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Our principles

Our choice of strategies and approaches are based on three main principles: rights-based, gender and child participation.


We want every child to have a childhood. All children have the right to learn, play and grow, and must be protected against any form of work that deprives them from enjoying their rights. We base our work and convictions on the UN Convention of the Rights of the Child, the ILO Convention 138 on the Minimum Age for Employment and the ILO Convention 182 on the Worst Forms of Child Labour.

Simply removing children from their workplace is not a sustainable solution to eliminate child labour, because it is often entangled with a lack of social and economic rights of children and their parents. Any meaningful action to combat and prevent child labour must be part of broader efforts to rehabilitate children and guarantee their rights, primarily the right to education and protection. It must also prepare these children to enter decent employment by the time they have reached the legal working age.

We embrace the Children’s Rights and Business Principles to advocate and work directly with companies, supply chain actors, government and civil society to place children’s rights at the heart of the agenda.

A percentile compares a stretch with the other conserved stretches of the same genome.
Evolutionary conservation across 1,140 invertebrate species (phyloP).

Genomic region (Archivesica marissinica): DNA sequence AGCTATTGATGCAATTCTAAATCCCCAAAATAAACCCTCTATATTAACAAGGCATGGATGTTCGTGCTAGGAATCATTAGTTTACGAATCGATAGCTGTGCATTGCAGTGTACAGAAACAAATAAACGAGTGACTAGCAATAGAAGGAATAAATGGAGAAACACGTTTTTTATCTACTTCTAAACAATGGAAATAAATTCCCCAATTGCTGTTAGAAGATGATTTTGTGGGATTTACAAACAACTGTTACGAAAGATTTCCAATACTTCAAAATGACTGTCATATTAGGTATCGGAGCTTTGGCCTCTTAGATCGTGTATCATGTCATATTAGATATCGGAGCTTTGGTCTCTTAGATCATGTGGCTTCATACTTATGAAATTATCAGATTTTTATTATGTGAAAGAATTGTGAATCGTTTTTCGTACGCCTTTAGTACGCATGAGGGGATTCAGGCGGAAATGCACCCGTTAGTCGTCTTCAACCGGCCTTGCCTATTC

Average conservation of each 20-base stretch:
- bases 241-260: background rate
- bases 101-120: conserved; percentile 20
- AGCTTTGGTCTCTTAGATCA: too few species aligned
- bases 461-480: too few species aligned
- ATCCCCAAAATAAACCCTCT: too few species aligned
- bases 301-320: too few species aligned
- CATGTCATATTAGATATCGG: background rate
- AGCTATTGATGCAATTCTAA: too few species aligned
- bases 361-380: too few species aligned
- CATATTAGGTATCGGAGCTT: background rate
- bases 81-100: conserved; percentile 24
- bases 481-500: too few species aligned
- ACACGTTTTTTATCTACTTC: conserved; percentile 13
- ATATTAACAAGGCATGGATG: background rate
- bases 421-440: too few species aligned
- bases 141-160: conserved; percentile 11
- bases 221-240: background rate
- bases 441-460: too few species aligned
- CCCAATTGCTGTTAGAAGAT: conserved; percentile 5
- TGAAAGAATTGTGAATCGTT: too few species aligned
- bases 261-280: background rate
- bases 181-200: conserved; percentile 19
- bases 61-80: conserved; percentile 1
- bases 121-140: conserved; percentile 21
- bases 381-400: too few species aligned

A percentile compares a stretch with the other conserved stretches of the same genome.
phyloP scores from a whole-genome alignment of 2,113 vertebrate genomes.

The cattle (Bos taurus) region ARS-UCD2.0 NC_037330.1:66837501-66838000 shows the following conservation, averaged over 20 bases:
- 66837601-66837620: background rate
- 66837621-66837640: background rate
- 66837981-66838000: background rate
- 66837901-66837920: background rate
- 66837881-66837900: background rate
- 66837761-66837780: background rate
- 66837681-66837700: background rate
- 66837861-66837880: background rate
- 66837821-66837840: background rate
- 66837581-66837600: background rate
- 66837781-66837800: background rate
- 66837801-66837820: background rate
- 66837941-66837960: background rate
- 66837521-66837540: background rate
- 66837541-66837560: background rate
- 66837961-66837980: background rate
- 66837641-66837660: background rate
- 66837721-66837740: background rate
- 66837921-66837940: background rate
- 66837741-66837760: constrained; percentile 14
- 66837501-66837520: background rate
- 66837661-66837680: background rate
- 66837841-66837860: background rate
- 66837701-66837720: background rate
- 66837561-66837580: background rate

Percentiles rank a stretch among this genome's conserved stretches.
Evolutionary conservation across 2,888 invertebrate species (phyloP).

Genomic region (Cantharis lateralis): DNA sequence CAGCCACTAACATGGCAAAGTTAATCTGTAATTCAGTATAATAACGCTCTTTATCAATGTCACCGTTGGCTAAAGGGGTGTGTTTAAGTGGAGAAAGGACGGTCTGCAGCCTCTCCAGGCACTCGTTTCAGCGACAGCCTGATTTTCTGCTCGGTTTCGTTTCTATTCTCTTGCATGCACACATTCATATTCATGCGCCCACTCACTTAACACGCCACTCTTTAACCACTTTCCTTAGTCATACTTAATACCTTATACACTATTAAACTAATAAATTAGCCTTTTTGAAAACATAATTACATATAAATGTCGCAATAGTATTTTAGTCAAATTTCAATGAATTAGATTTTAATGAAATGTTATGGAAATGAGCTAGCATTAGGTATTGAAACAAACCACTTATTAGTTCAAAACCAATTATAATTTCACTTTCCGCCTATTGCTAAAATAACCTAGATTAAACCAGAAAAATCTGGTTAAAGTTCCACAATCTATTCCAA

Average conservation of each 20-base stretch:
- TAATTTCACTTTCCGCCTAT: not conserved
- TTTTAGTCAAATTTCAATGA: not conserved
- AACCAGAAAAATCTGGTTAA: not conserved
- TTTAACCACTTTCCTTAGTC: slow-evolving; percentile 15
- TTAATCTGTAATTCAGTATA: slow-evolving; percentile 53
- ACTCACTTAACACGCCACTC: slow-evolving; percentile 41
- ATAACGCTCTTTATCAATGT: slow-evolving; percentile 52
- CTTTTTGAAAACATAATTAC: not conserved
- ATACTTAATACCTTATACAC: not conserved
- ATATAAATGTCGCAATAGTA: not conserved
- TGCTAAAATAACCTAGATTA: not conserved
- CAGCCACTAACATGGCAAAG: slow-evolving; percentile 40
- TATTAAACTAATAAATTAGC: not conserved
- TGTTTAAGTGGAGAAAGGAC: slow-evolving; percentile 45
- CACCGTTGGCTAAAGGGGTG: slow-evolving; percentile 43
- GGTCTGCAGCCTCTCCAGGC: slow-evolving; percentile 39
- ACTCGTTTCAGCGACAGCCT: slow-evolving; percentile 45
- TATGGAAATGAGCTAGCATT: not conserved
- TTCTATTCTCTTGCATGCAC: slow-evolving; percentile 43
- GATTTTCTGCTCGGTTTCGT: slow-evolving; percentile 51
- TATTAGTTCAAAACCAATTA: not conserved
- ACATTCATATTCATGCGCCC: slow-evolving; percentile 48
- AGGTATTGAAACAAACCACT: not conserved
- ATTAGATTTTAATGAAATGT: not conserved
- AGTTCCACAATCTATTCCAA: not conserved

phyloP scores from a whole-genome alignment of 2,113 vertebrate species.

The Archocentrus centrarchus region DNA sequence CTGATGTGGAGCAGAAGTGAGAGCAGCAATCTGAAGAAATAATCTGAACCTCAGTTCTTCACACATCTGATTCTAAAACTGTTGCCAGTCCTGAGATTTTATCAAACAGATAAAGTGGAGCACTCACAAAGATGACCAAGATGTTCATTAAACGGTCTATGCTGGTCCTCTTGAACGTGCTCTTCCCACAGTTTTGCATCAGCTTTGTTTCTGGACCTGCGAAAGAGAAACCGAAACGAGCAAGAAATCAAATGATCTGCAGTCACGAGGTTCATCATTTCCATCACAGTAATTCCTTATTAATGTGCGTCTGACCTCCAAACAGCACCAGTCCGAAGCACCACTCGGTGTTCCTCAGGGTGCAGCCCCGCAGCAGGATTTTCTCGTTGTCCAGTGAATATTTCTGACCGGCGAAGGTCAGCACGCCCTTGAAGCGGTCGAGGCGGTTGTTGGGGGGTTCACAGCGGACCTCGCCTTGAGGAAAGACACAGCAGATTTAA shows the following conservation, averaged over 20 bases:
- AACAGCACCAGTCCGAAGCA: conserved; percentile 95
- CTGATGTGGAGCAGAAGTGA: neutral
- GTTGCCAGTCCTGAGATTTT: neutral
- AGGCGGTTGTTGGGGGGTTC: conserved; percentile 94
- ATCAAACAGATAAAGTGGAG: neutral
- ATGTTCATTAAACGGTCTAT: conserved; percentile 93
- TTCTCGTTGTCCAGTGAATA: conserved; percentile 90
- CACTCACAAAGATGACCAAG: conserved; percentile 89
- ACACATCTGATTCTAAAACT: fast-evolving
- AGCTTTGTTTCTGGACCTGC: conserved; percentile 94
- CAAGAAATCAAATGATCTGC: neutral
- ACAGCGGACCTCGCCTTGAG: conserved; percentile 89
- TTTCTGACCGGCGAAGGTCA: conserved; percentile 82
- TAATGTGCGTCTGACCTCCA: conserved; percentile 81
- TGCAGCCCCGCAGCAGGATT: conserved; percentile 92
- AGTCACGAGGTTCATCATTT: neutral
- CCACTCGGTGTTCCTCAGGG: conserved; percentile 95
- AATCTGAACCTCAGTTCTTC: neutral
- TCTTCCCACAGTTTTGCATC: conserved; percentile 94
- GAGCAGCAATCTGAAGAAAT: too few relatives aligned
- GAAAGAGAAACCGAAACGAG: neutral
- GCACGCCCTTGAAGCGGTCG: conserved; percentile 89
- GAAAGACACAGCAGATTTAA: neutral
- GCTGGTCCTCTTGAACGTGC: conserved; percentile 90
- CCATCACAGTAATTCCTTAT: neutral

Achieving gender equality is vital to our programme and our contribution to the international community’s commitment to eliminate all forms of child labour by 2025. Gender equality is a fundamental and inviolable human right. Women’s and girls’ empowerment is essential to expand economic growth, promote social development and enhance business performance.

We ensure that girls and boys, women and men, participate and hold equitable and meaningful influence in all activities including decision-making. We make sure they feel safe and empowered to share their views and inputs. We will engage men and boys as key stakeholders in promoting gender equality and addressing gender-specific discrimination and disadvantages.

Child participation

Children are key actors in combating child labour and should participate in a meaningful way in this effort, as long as their participation does not in any way interfere with their right to formal full time education. We define child participation as an ‘informed and willing involvement of all children’.

Participation is about having the right to be heard and the opportunity to express a view, influencing decision-making and achieving change. We aim to empower children and young people as agents of change. We believe that children’s voices, perspectives and expertise are powerful driving forces and we will therefore ensure that child participation is an important element in the interventions. We adhere to a child safeguarding protocol.

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